In the eight months since we released our report on post-election auditing, Jim Mueller and I have been working to keep post-election audits on the radar of the members of the Government Accountability Board. Here's where things stand in early April:

Read more
Add your reaction Share

2013 Accomplishments; 2014 Plans

2014Odometer.jpgThe Election Integrity Action Team made some good progress in 2013--I'm most pleased with GAB's increased interest in post-election auditing (which I suspect is ENTIRELY our doing!) and with the groundwork we laid for an educational program to increase our fellow citizens' awareness of the issues with privatized electronic vote-counting.

Read more
2 reactions Share

Time to speak up about the 2012 Citizen's Recount of the Walker Recall

Conversations at last week’s Democracy Convention made me very grateful that Wisconsin's marked ballots are open records. Citizen monitoring of elections can be impossible when that is not the case. In one state—I cannot even remember which one, I was so shocked at the information—ballots cast through voting machines become the property of the machine vendor! (What muddled brain ever thought that served any public interest?)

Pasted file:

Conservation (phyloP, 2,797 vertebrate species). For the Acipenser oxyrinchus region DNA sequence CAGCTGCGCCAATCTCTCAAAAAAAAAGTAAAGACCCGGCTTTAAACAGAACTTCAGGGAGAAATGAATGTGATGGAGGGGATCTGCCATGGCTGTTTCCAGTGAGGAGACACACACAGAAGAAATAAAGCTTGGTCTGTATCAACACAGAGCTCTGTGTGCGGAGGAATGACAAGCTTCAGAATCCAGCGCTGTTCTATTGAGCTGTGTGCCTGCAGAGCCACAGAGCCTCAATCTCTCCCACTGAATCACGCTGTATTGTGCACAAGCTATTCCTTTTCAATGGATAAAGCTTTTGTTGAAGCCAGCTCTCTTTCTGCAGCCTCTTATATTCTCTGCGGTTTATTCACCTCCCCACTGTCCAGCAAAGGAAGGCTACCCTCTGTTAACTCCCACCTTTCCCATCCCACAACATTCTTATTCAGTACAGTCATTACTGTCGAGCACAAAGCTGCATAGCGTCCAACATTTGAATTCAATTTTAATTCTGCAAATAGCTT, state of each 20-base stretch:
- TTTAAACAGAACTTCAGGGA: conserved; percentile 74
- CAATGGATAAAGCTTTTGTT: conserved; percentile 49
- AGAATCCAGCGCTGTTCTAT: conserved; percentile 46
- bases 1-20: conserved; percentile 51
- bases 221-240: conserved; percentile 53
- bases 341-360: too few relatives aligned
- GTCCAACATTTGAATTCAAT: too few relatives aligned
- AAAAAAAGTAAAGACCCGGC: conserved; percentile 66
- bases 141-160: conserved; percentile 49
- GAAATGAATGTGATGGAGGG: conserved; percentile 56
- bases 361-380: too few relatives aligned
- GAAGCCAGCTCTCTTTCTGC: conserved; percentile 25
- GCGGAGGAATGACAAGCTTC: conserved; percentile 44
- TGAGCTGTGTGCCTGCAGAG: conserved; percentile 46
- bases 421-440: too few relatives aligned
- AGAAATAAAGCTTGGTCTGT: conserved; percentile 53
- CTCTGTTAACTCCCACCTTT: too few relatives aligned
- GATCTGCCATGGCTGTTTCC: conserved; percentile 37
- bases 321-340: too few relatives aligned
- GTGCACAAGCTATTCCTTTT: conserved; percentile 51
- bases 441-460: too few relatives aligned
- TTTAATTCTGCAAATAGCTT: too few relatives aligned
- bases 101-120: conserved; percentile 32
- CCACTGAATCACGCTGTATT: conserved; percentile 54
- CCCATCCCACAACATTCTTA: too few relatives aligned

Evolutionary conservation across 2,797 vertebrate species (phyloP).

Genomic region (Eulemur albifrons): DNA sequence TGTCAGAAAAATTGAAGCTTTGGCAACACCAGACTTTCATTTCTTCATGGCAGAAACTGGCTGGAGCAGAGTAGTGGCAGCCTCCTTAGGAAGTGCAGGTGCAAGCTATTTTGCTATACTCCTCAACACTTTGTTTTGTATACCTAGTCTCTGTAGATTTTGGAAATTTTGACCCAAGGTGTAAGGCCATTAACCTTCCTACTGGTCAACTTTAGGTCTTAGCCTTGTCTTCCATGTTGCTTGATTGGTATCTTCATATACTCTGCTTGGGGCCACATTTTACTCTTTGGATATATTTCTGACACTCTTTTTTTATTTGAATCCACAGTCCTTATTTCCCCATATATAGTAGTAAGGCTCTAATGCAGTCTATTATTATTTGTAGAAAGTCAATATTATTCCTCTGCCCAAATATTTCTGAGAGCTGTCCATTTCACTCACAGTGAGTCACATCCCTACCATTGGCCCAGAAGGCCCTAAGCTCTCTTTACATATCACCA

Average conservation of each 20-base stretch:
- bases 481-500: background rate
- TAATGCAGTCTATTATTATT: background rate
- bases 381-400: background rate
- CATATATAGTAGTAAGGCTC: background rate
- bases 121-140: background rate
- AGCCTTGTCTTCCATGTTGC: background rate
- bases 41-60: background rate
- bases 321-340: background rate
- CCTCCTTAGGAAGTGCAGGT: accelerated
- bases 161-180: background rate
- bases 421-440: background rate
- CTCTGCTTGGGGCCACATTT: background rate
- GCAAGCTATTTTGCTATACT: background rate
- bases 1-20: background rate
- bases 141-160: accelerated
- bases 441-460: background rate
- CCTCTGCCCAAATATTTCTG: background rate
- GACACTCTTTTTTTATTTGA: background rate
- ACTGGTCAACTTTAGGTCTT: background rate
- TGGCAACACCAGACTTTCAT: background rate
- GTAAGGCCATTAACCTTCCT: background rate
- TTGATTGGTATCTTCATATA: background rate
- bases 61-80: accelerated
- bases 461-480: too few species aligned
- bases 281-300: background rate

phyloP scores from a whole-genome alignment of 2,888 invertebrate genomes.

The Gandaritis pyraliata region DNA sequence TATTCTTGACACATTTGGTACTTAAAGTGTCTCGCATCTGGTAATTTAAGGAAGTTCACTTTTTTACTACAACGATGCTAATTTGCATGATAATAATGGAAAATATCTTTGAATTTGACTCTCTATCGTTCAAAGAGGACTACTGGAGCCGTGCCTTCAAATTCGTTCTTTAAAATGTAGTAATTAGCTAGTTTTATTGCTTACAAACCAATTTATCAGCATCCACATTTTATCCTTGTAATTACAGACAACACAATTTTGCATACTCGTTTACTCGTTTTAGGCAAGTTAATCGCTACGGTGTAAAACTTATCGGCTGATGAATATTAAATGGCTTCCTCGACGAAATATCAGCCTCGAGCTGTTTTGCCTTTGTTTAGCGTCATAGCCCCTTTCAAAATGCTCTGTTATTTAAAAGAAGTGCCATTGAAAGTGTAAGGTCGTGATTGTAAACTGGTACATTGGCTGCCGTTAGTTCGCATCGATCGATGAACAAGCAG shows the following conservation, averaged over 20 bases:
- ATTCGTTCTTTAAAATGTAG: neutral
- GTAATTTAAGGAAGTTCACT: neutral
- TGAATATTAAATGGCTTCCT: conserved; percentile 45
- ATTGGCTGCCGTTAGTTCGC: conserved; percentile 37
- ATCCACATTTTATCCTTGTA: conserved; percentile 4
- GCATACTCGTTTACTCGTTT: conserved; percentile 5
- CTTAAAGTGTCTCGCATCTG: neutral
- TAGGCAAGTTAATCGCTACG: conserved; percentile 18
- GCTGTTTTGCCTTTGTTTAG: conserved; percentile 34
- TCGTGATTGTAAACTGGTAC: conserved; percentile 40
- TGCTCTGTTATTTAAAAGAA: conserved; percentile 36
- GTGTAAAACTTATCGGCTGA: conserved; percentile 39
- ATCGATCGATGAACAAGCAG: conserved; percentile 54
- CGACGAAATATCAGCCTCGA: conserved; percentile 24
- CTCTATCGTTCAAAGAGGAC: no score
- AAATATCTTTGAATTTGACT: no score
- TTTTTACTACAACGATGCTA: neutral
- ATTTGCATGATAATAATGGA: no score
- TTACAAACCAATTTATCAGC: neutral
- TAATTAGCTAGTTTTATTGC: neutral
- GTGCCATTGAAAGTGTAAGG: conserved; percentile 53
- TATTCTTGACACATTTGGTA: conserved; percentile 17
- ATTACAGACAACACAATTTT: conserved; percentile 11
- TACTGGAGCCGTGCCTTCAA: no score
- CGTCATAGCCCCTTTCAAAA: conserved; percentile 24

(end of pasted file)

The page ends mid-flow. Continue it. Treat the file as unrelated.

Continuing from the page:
I have heard that Wisconsin legislators are considering making it much more expensive for citizens to view marked ballots after an election. We need to find out more about this proposal and get it stopped. While publicly observed official audits after each election should be a routine element of elections management, it's still important that citizens are able to verify the results independently at no great cost.

My sense is this bad legislation was prompted in large part by the badly managed 2012 Recall Election Citizen’s Recount, financed by Wisconsin Wave.

Read more
Add your reaction Share

Report: Post-election audit practices

The Election Integrity Action Team recently released its report on our observations of last year's post-election voting-machine audits. The observers were: Karen McKim, Jim Mueller, Brek Renzelman, Mary Lou Sharpee, and OmaVic McMurray. I (Karen) drafted the report, and the others commented and edited it. We provided GAB staff with a pre-release draft of the report, and they provided several helpful comments.